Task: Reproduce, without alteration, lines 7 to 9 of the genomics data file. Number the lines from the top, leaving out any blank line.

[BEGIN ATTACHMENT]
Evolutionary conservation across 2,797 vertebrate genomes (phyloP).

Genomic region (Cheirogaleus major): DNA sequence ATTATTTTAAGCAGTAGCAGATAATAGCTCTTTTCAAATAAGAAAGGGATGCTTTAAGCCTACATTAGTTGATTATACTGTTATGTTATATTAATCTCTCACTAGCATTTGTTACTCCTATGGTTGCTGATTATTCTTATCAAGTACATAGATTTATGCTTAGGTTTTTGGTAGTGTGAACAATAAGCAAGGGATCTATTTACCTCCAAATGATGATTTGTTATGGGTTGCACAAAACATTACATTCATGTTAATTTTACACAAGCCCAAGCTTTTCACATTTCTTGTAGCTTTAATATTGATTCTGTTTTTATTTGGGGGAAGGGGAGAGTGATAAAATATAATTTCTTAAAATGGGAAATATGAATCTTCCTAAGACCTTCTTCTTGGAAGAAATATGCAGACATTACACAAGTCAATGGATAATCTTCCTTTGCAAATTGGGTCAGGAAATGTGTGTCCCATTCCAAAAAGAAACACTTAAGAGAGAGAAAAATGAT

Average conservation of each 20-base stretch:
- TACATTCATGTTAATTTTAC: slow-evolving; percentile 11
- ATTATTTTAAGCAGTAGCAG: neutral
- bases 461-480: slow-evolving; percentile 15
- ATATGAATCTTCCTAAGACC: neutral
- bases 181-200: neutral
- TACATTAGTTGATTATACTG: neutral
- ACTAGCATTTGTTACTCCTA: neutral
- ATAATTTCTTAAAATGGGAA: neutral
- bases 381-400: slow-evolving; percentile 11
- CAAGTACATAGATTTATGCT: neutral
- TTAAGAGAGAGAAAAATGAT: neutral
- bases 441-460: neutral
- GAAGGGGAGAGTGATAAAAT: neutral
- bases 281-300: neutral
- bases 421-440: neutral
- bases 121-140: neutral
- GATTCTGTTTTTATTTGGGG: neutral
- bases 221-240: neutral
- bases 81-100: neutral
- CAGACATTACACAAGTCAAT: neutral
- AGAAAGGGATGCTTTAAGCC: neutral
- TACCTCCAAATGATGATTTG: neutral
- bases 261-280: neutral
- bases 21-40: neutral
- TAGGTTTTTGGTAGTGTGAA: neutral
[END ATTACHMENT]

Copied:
- ATATGAATCTTCCTAAGACC: neutral
- bases 181-200: neutral
- TACATTAGTTGATTATACTG: neutral